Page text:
The Mess of Minimalism

It’s Sunday morning- outside my window, crickets sing a sweet tune under an overcast sky, a melody over the distant hum of traffic. A gardener somewhere nearby is digging into soil with a spade. The sound of the spade hitting the ground seems to echo.

Outside, the day will gain heat and strength with the afternoon sunshine, but the wind will keep it cool enough to walk around all day, adventuring around the city. Summer’s dragonflies still zoom and swirl, but the cicadas are gone. Outside sings the lush beauty, order and balance of the Equinox.

Inside my house, however, I am surrounded by mess. Getting ready to move, I’ve taken out everything hidden away in drawers and closets, preparing for a reckoning of all my items.

And I’ve realized, most of my “mess” comes from unfinished projects. Bits of stories started on scrap papers. Packages half-prepared to send to friends. Language textbooks unfinished. Half-used bottles of vitamins, make-up; sewing projects- even paperwork for back taxes needing to be filed.

If I count these things as projects, I have dozens of unfinished projects.

The truth is, I kind-of hate the term minimalism, and associate it with the judgmental tone of its most popular gurus and promoters. But perhaps minimalism is, by nature, judgmental. Because here I am, facing so many poor decisions I’ve made in the past two years I’ve lived here, being silently judged by the mess around me.

So in reducing my life once again to two suitcases, it looks like I have two options for these projects: finish them, or abandon them.

Except I’ve run out of time. I move in a matter of days.

So I need one more thing: forgiveness.

Forgive myself, and abandon the project. Appreciate what I was trying to accomplish- the cool project for my students, the desire to be healthier (vitamins), or to look more professional (make-up), the feeling I was trying to convey with the aborted story.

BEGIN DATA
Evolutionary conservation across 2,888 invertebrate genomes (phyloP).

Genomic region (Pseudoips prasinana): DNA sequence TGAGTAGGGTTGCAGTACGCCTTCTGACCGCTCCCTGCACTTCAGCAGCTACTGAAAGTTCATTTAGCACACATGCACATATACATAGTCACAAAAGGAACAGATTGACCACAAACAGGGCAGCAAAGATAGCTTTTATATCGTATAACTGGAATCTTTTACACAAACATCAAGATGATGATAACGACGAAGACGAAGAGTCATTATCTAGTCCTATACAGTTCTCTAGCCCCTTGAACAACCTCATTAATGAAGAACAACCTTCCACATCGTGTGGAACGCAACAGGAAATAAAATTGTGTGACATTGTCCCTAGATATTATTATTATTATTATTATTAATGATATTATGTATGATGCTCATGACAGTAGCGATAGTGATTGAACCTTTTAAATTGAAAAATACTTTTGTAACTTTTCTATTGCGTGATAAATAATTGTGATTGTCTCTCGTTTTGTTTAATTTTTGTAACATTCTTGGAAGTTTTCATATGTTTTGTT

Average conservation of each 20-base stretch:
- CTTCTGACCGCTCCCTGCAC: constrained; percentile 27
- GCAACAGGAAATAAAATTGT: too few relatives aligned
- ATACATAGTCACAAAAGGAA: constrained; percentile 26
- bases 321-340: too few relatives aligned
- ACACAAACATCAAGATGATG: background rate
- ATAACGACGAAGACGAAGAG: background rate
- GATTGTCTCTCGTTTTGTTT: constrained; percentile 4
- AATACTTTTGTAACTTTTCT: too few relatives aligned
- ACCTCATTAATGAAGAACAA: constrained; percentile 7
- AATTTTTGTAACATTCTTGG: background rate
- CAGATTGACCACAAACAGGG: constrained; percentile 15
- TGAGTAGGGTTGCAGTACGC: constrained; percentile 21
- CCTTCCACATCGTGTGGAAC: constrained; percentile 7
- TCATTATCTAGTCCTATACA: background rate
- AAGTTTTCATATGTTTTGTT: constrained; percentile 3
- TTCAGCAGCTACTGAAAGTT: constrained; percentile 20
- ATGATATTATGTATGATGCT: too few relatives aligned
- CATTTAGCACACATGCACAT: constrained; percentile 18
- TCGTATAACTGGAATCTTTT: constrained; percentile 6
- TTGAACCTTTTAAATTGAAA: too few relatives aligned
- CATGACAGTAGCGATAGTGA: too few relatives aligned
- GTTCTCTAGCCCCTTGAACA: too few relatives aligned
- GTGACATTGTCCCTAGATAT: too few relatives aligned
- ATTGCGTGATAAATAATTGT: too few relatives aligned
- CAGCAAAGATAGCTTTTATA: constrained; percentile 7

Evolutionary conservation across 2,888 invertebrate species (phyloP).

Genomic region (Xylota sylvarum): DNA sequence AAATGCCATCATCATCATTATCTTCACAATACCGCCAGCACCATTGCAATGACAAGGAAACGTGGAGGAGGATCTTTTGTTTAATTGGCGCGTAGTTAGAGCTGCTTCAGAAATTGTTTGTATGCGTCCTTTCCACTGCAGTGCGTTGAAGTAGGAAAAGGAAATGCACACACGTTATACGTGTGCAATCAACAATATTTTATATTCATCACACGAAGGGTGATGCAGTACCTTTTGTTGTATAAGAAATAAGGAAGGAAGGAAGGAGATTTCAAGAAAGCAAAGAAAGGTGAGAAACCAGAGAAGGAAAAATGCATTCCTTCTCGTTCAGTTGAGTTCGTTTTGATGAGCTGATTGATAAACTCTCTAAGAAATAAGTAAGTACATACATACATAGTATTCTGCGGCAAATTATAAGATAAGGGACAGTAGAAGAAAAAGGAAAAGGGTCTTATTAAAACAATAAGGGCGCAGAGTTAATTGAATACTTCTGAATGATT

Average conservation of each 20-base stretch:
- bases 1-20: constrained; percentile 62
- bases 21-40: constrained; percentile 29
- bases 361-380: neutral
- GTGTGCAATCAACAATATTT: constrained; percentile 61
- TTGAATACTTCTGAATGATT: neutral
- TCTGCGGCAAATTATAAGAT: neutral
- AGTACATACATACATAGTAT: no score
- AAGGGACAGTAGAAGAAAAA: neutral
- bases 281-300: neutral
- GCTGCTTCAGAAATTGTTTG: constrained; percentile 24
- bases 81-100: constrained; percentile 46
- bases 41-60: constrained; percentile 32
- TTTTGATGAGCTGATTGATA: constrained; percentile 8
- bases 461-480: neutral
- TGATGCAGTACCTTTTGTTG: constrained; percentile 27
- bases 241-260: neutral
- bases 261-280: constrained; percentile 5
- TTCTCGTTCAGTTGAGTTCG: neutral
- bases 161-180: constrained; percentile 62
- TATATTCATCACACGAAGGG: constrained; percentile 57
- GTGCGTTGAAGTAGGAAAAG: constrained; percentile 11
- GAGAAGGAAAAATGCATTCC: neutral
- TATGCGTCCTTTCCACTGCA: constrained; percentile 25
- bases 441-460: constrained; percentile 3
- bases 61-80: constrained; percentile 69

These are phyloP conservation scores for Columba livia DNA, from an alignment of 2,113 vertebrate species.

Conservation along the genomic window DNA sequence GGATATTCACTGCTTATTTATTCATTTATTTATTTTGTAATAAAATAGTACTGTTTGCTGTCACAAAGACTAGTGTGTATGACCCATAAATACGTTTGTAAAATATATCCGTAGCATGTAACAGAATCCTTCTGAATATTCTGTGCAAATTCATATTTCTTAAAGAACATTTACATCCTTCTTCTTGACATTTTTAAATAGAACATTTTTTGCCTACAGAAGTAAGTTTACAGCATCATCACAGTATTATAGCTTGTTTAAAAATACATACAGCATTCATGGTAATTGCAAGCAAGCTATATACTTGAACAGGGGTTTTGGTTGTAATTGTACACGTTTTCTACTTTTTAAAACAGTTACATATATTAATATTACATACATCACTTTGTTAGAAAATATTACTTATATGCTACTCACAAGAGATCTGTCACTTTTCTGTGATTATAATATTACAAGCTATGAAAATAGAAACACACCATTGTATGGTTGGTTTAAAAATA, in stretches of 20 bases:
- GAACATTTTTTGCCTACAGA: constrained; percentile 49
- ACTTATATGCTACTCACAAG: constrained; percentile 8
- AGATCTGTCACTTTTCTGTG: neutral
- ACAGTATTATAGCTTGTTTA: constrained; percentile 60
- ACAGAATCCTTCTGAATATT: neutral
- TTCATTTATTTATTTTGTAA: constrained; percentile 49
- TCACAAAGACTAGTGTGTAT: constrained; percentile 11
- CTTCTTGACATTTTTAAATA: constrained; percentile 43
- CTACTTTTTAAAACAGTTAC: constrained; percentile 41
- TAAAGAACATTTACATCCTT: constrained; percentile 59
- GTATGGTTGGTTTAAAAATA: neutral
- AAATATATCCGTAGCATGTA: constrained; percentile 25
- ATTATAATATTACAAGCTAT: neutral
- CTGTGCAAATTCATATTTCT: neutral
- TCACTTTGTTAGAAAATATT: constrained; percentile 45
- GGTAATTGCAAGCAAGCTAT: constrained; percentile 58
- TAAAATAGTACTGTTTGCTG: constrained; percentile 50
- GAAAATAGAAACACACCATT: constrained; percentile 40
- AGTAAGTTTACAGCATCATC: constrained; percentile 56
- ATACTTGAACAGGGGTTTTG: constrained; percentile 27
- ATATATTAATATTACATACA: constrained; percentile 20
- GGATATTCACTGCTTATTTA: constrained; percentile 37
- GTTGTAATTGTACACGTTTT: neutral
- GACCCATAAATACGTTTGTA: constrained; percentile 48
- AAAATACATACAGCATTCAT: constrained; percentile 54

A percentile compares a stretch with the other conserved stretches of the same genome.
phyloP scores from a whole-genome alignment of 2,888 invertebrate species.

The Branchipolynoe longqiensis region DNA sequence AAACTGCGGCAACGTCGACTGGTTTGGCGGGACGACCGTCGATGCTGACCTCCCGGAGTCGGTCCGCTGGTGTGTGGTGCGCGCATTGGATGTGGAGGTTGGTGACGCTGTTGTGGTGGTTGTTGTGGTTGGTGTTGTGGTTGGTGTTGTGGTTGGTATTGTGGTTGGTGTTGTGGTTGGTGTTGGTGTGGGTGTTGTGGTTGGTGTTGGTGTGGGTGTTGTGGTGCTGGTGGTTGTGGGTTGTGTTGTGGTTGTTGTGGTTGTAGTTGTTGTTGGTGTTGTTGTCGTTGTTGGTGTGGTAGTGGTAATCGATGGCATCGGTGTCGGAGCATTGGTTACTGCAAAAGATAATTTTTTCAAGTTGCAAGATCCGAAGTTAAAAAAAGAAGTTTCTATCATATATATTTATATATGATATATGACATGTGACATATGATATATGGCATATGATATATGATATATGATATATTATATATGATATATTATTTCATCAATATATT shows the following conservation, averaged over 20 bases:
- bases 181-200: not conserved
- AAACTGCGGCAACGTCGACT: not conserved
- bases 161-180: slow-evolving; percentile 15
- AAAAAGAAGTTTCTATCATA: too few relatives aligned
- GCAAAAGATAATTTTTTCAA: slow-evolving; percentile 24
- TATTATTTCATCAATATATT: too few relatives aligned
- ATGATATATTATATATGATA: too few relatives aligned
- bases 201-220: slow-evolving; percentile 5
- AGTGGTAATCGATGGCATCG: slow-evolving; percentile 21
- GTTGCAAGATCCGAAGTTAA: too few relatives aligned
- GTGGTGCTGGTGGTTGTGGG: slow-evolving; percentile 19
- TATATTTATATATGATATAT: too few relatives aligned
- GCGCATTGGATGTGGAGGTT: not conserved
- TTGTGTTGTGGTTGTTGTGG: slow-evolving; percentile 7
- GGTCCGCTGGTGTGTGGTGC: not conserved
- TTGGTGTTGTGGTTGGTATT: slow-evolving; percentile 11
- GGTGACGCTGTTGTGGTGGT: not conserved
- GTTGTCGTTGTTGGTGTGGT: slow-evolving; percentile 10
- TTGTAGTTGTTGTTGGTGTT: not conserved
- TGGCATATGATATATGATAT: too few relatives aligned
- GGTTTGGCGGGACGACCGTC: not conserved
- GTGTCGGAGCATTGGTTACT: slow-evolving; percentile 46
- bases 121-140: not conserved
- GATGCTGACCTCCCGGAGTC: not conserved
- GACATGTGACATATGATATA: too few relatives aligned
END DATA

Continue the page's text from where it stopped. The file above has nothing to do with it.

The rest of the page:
Minimalism is dirty work. I have to confront my failures.

Everything I want to keep can fit into two suitcases. The rest? It’s the mess of minimalism.

(By next year, I will pare down my possessions to a carry-on and a backpack.)

 

Finding the Words for Love, Part One

A view of the rooftops of the city of Seoul, from the window of the taekwondojang where I study, at sunset.

We trained together for eight months before I finally worked up the nerve to invite him out. It’s not that I was afraid- but I was asleep to men, still untying the knots in my heart from recent heartbreaks. Taekwondo was my boyfriend, now, and the perfect offering to the gods of rage that seemed to loom over me these days. In the spring I stopped training for a while, and those gods punished me with all sorts of bad luck- another story for another time. But Henri’s black belt test was coming up, and I would not miss that for anything.

I showed up at the dojang at 8am in a dress and blazer- the Grandmaster always wore a suit and tie outside of teaching, so I was following his lead. Henri showed up a little later, and we- him, me, the Grandmaster and his wife, Master Ko- headed to Kukkiwon, the Taekwondo world headquarters where Korean martial artists (and those studying in Korea) went to test for black belt- first degree and beyond. Henri had more than earned it, studying in France for years in competitive sparring. His muscles were hard as rocks- I knew because simple blocks hurt like hell and left black and blue welts on my arms and legs.

But Henri was incredibly humble, always gentle towards me and restrained, and his grace and control meant I could trust him. There were never ego games, there was never an arrogant comment, there was never a word directed at me as a lower-rank, or as woman- always as a human, and even his superior. He always bowed when he saw me, and whenever we said goodbye.

And that attitude slowly started to haunt me- and the slow change over the months, as gaze and touch became more prolonged, but more importantly, as it became clear: the consistency, the discipline, the devotion he showed towards martial arts. His complete singularity of focus. I admired that, I wanted that for myself. He walked me to my bus stop every night after practice and we talked more and more. He was a traveler, too. He’d spend a year here, in Korea- then a year in Japan, then Taiwan, then Hong Kong, then mainland China. Working odd jobs and studying Taekwondo, Karate, Shaolin, Jeet Kune Do. The idea thrilled me. Could do something like that? I didn’t know people could do that. I thought that was a fantasy I wasn’t allowed to have anymore once I turned fourteen.

At some point, I noticed the line of his brow, the little wrinkles on his cheeks when he smiled. Hazel eyes.

At the black belt test, we paced and agonized. Sweat drenched my clothes from heat and anxiousness. It was late June. The Grandmaster sat in a section for Grandmaster judges only. He sat there alone on that early Sunday morning. Parents and photographers shuffled for the best views as candidates came to the mats in groups of nine and ten to perform the complicated forms and techniques they had practiced for months. My heart was in my throat, watching him when it was finally his turn.